Ancient Hindi coins produced in the Shahi Gandhara culture from 200 A. D. to 1300 A. D.We were able to collect several of these coins when we lived in Kabul, Afghanistan in 1974. Kabul was once a central city in the greater South Asian empire. The coin was minted by an enclave called the Shahi Gandhara, whose territory extended from about the middle south of modern Afghanistan to the Indus Valley.
The coins are all just bigger than the U. S. ten cent piece and just a bit smaller than a U. S. one cent piece. In order to cast the figures on the coins, a stone (steatite) mold is cut to half the depth that the coin will eventually be cast. For the figure on the opposite side of the coin, a second stone, cut to fit exactly with the first part of the mold is carved out, both to define the outer rim of the coin and to create the figure for the opposite side.
When the two sides of the coin mold were clamped together, a slit remained at the top of the clamped mold so that molten silver could be poured into the mold. Sometimes air or movement could smear an image on one side or another, or make an uneven outer rim.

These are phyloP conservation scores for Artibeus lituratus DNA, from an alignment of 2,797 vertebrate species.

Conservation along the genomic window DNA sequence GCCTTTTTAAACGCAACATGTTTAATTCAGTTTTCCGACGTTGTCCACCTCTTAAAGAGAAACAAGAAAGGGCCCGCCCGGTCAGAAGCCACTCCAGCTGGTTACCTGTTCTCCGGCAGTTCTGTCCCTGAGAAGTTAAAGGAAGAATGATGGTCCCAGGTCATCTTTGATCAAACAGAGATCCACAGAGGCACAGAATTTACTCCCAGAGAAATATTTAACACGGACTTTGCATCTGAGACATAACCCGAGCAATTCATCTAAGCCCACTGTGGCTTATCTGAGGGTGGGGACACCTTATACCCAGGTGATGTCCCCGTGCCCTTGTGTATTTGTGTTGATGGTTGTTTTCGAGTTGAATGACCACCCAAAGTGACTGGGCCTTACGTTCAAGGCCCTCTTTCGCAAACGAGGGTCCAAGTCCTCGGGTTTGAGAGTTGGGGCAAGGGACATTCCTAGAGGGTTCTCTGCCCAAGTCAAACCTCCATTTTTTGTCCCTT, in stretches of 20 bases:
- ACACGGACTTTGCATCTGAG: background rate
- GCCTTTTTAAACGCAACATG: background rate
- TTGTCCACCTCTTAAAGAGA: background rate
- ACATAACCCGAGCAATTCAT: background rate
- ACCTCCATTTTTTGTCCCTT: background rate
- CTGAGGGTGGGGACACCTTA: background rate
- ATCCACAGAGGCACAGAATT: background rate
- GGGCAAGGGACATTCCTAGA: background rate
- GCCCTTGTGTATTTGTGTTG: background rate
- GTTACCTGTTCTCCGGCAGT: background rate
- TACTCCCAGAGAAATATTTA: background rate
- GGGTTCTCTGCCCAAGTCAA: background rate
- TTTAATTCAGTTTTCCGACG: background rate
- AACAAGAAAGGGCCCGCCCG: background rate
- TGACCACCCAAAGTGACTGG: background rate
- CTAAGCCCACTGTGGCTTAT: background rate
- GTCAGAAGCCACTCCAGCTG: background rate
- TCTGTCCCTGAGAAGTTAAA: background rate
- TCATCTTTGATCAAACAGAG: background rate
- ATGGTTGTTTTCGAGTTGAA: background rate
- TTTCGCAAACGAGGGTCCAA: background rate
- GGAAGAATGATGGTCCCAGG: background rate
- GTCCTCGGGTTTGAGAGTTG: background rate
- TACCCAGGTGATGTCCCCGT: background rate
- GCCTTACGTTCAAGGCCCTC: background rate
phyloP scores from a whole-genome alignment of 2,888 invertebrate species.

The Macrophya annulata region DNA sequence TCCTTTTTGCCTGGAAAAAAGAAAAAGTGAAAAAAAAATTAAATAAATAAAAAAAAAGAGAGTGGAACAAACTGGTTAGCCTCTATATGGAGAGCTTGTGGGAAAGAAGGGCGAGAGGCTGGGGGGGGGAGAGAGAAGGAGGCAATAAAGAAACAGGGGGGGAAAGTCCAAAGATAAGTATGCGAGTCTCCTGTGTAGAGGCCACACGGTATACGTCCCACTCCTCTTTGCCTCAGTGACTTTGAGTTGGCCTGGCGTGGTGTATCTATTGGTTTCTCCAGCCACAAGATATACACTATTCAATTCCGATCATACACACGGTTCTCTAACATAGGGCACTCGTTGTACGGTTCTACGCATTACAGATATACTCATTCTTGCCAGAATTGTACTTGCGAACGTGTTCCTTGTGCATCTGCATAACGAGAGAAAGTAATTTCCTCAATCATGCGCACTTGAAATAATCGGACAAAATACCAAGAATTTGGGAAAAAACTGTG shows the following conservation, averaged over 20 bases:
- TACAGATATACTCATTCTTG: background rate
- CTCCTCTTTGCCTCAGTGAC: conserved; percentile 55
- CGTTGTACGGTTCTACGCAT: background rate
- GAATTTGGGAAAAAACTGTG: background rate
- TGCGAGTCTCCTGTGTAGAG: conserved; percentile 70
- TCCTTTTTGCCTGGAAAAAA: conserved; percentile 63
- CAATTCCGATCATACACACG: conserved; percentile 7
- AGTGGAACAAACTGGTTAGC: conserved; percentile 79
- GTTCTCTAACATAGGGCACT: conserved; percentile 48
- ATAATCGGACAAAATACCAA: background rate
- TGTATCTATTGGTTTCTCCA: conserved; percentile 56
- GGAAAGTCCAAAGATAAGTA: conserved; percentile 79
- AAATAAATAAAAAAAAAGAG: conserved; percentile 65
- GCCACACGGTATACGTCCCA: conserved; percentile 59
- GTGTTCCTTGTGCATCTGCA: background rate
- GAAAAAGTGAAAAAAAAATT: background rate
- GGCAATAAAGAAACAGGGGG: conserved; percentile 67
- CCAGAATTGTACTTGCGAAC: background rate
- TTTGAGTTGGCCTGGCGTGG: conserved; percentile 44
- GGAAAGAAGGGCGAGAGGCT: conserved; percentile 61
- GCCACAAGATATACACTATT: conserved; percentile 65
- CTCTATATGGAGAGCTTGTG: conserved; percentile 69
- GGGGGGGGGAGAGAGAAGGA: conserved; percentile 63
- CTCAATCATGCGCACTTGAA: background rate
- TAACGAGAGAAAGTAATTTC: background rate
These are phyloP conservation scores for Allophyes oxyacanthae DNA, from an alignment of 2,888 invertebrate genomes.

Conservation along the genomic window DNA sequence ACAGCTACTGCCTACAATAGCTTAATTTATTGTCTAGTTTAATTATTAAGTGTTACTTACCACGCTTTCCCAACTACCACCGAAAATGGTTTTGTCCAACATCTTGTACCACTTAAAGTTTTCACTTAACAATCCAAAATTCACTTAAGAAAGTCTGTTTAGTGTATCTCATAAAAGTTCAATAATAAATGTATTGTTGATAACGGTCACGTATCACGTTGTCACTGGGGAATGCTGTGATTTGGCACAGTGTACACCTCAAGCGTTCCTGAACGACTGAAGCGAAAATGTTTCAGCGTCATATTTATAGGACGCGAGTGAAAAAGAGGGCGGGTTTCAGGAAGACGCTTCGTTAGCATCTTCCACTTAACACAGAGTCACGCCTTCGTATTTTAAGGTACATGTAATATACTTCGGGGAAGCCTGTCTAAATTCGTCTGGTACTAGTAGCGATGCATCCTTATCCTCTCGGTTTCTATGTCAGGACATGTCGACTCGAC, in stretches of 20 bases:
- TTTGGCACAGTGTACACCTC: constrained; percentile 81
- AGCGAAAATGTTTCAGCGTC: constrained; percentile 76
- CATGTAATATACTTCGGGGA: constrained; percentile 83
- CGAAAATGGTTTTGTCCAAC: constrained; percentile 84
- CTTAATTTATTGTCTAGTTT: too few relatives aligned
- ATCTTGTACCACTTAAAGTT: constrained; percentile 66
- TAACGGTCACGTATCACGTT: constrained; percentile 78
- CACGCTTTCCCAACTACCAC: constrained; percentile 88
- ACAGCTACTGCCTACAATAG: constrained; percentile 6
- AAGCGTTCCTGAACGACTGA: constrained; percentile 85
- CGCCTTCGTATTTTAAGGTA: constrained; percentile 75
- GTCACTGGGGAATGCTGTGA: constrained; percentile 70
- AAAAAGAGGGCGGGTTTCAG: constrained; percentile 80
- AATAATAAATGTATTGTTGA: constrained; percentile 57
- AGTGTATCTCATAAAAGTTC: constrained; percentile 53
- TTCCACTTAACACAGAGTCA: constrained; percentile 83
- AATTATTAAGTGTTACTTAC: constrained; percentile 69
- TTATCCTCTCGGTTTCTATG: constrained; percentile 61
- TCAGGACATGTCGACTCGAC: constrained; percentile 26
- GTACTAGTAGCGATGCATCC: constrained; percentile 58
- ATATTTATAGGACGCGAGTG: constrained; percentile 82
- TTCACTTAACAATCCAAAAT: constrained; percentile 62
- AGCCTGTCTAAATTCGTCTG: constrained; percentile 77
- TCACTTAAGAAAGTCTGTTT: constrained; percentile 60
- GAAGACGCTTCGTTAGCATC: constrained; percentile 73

The images on these particular coins of this period and this culture were uniform in that they had a reclining animal, probably a horse, because it does not have horns and it has a recognizable saddle. By this time, horses were in wide use among the Central Asians, so the Hindi neighboring rulers could have had a mount.
The custom probably was that the horse would kneel down for the ruler to mount. It is obvious that the figure on the opposite side from the reclining horse is a ruler, because he carries a long staff and wears a very large hat with a kind of sunscreen hanging from the brim. I have been informed by people from the Hindi culture and language that the figure represents the Hindu god Ganesh. The figure is shown mounted on that horse that knelt for him on the other face of the coin. After the ruler (representing a Hindu god) is mounted, the horse is prancing with his forelegs and carrying his long wavy tail proudly. This is a blooded horse, fit for a man carrying the ruler's rod.
I have about five or more coins like this one in the same size and with the same or very similar combinations of figures on each side, all bought in 1974 in Kabul. Inquiries are invited.